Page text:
Get a Hand-up on Helping Verbs in Spanish – Part 1 of 2 | Translation Skills Training

Get a Hand-up on Helping Verbs in Spanish – Part 1 of 2

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Get a Hand-up on Helping Verbs in Spanish – Part 1 of 2

This Tip for the Week is the first in a two-part series introducing readers to helping verbs in Spanish, more technically known as auxiliary or modal verbs.  It is an overview that may be useful to a variety of audiences.  For heritage speakers of Spanish, defined as those who grew up speaking Spanish but who may have little-to-no formal study of Spanish, this series may enable them to begin to dislodge fossilized errors, such as not knowing how stem-changing verbs are conjugated or because of imitating English verb phrase structures.  For language professionals, such as for Analytic Linguists and translators, this two-part series may provide useful explanations for them to offer to monolingual supervisors or clients who are either curious, confused or critical.  It may be useful to some English-speaking students of Spanish who make the mistake of conjugating two verbs in a row – so this introduction to the topic will show them how to avoid this error.  Finally, for teachers of Spanish, we offer these two Tips for the Week, hoping to add a fresh perspective that might help a student who is struggling.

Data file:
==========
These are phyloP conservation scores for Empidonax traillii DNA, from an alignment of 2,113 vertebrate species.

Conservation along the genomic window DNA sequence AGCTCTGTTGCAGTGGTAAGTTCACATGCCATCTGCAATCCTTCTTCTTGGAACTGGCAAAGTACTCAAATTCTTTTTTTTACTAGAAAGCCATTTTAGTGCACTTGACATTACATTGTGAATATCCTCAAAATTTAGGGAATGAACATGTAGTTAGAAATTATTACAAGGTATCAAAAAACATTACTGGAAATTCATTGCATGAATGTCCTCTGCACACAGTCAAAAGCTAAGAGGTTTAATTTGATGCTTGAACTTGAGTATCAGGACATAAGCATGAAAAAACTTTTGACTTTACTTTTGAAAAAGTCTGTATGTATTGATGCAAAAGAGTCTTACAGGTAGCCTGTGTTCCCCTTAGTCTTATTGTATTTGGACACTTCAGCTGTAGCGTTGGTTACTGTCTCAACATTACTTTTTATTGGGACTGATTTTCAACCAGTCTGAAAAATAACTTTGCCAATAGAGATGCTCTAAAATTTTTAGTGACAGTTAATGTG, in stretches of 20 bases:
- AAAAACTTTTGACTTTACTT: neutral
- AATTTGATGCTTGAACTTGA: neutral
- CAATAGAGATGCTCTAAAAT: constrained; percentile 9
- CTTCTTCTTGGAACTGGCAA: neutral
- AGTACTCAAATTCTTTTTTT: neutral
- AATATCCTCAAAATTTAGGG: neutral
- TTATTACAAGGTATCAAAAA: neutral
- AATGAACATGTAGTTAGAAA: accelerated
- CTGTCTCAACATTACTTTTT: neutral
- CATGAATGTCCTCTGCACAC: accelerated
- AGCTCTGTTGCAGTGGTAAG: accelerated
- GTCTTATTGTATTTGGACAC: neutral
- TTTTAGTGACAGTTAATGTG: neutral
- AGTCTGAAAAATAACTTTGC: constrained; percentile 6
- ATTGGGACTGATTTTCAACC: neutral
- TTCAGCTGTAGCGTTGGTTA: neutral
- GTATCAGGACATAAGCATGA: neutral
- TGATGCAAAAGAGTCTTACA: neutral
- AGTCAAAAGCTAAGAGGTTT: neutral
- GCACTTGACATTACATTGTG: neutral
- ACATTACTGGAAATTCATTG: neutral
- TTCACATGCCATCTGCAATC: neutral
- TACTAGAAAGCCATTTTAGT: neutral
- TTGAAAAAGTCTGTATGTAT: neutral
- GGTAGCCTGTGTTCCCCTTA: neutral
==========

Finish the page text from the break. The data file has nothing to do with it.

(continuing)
Helping verbs introduce an infinitive verb – an unconjugated verb, such as hablar, comer or vivir.  When an infinitive follows a helping verb, it completes the idea introduced by the helping verb and is therefore called by a more descriptive name: complementary infinitive.  In fact, without the infinitive, the idea would be left in suspense.  Consider how frustrated you would you feel if you only heard someone say the following, without any context to justify their brevity (as answers to specific questions, these are normal and correct):

He can.

They should.

I want.

She hopes.

Your frustration is caused because the speaker has used only helping verbs but has not finished the thought. To end your frustration caused by incomplete information, you’d probably ask the speaker to complete his or her thoughts.  You would do this by turning each of the statements into questions – adding “what?” to each one of them to get the speaker to finish the utterances.  You might get answers like these: